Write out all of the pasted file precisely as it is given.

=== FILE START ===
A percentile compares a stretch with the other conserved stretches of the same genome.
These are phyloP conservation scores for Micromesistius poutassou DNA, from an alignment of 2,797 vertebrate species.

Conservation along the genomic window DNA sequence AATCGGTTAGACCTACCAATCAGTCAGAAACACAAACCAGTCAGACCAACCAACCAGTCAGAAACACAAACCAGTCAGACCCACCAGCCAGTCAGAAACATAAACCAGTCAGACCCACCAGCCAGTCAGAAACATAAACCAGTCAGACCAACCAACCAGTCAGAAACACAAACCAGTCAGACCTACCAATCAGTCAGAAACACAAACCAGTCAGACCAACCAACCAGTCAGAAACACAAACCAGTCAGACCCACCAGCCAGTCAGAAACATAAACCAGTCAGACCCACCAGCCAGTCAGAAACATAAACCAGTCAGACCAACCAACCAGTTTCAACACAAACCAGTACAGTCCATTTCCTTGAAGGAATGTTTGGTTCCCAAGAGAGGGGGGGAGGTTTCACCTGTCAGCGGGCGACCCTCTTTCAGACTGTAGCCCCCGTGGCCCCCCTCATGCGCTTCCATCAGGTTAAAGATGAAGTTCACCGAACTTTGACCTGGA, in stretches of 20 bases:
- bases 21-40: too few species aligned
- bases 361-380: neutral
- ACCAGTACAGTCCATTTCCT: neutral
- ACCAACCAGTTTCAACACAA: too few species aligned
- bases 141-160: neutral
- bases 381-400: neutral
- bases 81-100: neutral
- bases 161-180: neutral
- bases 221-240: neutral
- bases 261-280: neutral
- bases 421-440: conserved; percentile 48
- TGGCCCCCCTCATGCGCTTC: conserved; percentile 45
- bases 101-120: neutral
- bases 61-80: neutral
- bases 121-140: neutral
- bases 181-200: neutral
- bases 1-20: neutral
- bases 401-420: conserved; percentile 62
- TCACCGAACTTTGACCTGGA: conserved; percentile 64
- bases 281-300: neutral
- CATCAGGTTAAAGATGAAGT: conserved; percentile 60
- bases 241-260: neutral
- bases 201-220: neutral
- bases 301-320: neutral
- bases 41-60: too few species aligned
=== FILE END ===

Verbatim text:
A percentile compares a stretch with the other conserved stretches of the same genome.
These are phyloP conservation scores for Micromesistius poutassou DNA, from an alignment of 2,797 vertebrate species.

Conservation along the genomic window DNA sequence AATCGGTTAGACCTACCAATCAGTCAGAAACACAAACCAGTCAGACCAACCAACCAGTCAGAAACACAAACCAGTCAGACCCACCAGCCAGTCAGAAACATAAACCAGTCAGACCCACCAGCCAGTCAGAAACATAAACCAGTCAGACCAACCAACCAGTCAGAAACACAAACCAGTCAGACCTACCAATCAGTCAGAAACACAAACCAGTCAGACCAACCAACCAGTCAGAAACACAAACCAGTCAGACCCACCAGCCAGTCAGAAACATAAACCAGTCAGACCCACCAGCCAGTCAGAAACATAAACCAGTCAGACCAACCAACCAGTTTCAACACAAACCAGTACAGTCCATTTCCTTGAAGGAATGTTTGGTTCCCAAGAGAGGGGGGGAGGTTTCACCTGTCAGCGGGCGACCCTCTTTCAGACTGTAGCCCCCGTGGCCCCCCTCATGCGCTTCCATCAGGTTAAAGATGAAGTTCACCGAACTTTGACCTGGA, in stretches of 20 bases:
- bases 21-40: too few species aligned
- bases 361-380: neutral
- ACCAGTACAGTCCATTTCCT: neutral
- ACCAACCAGTTTCAACACAA: too few species aligned
- bases 141-160: neutral
- bases 381-400: neutral
- bases 81-100: neutral
- bases 161-180: neutral
- bases 221-240: neutral
- bases 261-280: neutral
- bases 421-440: conserved; percentile 48
- TGGCCCCCCTCATGCGCTTC: conserved; percentile 45
- bases 101-120: neutral
- bases 61-80: neutral
- bases 121-140: neutral
- bases 181-200: neutral
- bases 1-20: neutral
- bases 401-420: conserved; percentile 62
- TCACCGAACTTTGACCTGGA: conserved; percentile 64
- bases 281-300: neutral
- CATCAGGTTAAAGATGAAGT: conserved; percentile 60
- bases 241-260: neutral
- bases 201-220: neutral
- bases 301-320: neutral
- bases 41-60: too few species aligned